(Loaned for the exhibition.)

Old French Title Pages

Lang, Andrew.
San Francisco: Grabhorn Press, 1924.
Typography more reminiscent of French manuscripts of the 15th-16th centuries than of printed works of the time. One of 725 copies, of which 260 were for members of the American Institute of Graphic Arts as its fourteenth keepsake.
Gift of Patricia G. England.

William Caxton

[Prospectus for] Blades, William.
San Francisco: Windsor Press, 1926.
"Typography reminiscent of Caxton as displayed in the representative pages" (p. 1).
Gift of Eleanor W. Zimmerman.

The Oak by the Waters of Rowan

Kellogg, Spencer.
Village of Eden: [Aries Press] 1927.
Decorations by Wanda Gág; printed by the author emphasizing the illustrative material. One of 295 copies.
Gift of Eleanor W. Zimmerman.

Salomé

Wilde, Oscar.
[San Francisco: Grabhorm Press, 1927]
Frontispiece and decorations by Valenti Angelo. The sans serif type and pseudo-Art Nouveau decorations make an odd but attractive vehicle for Wilde's play. One of 195 copies.
(Loaned for the exhibition.)

A Rod for the Back of the Binder

Chicago: The Lakeside Press / R. R. Donnelley, 1928.
A promotional publication for the extra Binding Department of the press; the design, though not the types, is strongly reminiscent of Bodoni.
Georgetown, source not recorded.

With Petrarch: Twelve Sonnets

Synge, John Millington.
Larchmont: Peter Pauper Press, 1928.
Set and printed by Peter Beilenson, with a typical "architectural" title page design. The first book of the press. No. 32 of 100 copies.
Gift of Eleanor W. Zimmerman.

My City. Illustrated with Eight Etchings in Color by Max Pollak.

Dreiser, Theodore.
New York: Horace Liveright [1929]
Typography by Werner Helmer, the etchings reproduced offset, supervised by Hugo Knudsen. The open typography allows a balance to be struck with the large illustrations. No. 92 of 275 copies.
Georgetown, source not recorded.

[Prospectus for] The colophon: A Book Collector's Quarterly

[New  York: Pynson Printers, 1930?]
A journal for collectors which aimed at, and achieved "a high typographic standard."
Gift of Eleanor W. Zimmerman.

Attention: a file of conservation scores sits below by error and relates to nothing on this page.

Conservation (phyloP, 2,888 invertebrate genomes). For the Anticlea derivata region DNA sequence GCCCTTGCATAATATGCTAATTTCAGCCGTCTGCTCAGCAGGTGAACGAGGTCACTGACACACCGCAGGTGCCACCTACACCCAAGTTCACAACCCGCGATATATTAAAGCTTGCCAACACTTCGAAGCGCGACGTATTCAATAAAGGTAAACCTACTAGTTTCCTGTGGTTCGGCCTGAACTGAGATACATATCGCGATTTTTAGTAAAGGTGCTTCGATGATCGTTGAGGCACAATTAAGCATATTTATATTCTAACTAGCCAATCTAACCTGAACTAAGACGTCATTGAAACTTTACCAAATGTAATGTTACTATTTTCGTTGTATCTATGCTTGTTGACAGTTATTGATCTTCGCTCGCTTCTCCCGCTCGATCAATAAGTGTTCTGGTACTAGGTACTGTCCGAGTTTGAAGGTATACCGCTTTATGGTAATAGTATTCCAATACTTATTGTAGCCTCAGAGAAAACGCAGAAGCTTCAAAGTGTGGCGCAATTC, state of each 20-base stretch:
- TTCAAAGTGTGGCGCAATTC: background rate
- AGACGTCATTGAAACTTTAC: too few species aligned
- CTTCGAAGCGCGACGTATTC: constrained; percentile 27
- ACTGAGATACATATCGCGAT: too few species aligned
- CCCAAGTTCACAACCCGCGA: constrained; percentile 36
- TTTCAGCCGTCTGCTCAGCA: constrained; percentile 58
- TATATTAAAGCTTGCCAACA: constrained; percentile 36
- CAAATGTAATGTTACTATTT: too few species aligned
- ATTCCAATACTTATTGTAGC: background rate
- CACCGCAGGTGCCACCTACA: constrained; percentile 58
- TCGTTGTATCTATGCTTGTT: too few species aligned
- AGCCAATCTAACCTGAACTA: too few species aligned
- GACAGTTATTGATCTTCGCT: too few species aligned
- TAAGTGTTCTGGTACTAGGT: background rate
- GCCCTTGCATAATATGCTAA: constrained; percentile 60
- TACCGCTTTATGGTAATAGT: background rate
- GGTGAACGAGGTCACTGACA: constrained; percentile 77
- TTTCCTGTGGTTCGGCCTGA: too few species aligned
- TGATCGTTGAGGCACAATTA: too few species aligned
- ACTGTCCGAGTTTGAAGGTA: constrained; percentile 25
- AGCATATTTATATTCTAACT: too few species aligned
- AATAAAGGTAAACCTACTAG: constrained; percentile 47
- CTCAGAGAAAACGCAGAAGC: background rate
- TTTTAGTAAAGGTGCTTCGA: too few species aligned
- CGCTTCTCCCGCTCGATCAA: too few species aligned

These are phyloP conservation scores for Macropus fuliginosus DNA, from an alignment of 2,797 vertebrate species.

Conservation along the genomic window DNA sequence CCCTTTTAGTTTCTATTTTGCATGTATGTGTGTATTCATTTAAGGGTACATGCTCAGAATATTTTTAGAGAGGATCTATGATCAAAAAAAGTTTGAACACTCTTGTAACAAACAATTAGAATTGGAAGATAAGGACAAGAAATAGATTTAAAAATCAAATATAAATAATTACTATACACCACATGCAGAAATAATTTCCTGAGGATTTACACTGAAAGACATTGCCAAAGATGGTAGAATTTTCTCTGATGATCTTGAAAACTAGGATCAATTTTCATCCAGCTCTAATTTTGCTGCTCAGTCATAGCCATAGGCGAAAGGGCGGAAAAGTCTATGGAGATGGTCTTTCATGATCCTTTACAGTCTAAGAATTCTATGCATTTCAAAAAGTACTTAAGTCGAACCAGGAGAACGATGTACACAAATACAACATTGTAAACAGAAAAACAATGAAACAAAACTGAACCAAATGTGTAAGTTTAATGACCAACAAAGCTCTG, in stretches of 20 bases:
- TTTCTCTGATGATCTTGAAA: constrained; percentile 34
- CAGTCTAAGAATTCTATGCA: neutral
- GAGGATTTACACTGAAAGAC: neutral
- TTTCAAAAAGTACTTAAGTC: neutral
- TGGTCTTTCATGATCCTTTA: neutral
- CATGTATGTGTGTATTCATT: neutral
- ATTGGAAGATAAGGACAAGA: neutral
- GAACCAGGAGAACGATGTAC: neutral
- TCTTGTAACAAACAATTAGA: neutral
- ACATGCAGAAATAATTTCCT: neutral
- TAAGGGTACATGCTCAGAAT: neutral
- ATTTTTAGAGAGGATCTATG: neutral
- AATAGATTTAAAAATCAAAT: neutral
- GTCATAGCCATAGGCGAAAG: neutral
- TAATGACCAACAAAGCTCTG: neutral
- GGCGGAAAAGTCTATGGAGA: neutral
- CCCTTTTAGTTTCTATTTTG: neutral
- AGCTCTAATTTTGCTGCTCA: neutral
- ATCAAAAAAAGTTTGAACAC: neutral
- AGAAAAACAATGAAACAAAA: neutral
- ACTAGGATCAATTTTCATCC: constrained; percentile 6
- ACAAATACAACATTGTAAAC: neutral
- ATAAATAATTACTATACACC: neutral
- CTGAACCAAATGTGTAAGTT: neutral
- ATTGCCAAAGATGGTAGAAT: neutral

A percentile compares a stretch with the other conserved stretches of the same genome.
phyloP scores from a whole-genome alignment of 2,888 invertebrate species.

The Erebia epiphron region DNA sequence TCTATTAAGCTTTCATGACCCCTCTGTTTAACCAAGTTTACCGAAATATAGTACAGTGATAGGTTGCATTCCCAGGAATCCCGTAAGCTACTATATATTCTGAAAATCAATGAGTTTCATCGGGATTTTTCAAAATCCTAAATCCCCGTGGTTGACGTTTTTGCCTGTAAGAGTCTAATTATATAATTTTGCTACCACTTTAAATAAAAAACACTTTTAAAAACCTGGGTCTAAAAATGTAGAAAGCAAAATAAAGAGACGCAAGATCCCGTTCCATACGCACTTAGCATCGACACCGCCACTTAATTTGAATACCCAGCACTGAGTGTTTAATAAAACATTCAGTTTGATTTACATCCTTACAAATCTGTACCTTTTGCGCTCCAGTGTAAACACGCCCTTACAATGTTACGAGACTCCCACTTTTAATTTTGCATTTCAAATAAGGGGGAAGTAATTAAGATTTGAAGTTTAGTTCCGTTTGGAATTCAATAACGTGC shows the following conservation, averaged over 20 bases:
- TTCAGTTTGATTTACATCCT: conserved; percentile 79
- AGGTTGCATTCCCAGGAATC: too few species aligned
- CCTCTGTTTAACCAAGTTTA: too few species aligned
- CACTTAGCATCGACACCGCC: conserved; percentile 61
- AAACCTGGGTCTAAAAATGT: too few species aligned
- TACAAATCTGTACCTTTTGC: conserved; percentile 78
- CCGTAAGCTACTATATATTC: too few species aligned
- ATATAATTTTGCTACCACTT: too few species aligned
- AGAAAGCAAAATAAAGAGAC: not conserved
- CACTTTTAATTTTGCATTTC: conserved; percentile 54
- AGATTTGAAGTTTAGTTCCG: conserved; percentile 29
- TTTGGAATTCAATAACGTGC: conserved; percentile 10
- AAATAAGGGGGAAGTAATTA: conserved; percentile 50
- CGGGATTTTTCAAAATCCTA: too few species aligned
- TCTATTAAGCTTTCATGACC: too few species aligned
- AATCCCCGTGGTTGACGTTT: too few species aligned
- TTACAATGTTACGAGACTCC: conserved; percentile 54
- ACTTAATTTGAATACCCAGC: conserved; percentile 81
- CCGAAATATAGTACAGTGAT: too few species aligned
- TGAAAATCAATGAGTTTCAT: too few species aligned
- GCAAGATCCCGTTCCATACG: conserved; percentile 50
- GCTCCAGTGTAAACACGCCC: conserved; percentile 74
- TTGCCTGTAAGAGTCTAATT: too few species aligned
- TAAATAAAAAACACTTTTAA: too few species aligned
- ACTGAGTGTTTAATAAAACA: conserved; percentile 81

Eneas Africanus

Edwards, Harry Stillwell.
The Book Club of Texas, 1930.
Printed by the Marchbanks Press, New York. The toned paper is balanced by an unusual paper-over-boards binding. No. 233 of 300 copies.
Georgetown, source not recorded.

Moby Dick or The Whale. Illustrated by Rockwell Kent.

Melville, Herman.
New York: Random House, 1930.
Printed at the Lakeside Press. The trade edition of Kent's famous interpretation, but with a typographical unity all its own.
(Loaned for the exhibition.)

The Sermon on the Mount

[San Francisco: Printed for Edward L. and Estelle Doheny by John Henry Nash, 1930]
Elaborate even by Nash's standards, with hand-colored illustration and printing in gold. No statement of limitation, but intended as a presentation keepsake.
Georgetown, source not recorded.

The Mirror of the Parisian Bibliophile: A Satirical Tale

Bonnardot, Alfred.
Chicago: [Lakeside Press] 1931.
Printed, to a deceptively simple design, under the supervision of William A. Kittredge, with illustrations by José Longoria. No. 199 of 500 copies.
(Loaned for the exhibition.)

The Time Machine

Wells, H. G.
New York: Random House, 1931.
Printed by the Abbey Press; an elaborately Dwiggins-designed and decorated trade book.
(Loaned for the exhibition.)

Towards a Reform of the Paper Currency, Particularly in Point of its Design

Dwiggins, W. A.
New York: Limited Editions Club, 1932.
Produced virtually entirely by Dwiggins. No. 298 of 452 copies published by the Club for subscribers.
(Loaned for the exhibition.)

A Dissertation upon Roast Pig

Lamb, Charles.
Rochester: Printing House of Leo Hart, 1932.
Typography by Will Ransom, designed to harmonize with illustrations by Wilfred Jones and Chinese characters by San Ho. No. 432 of 950 copies.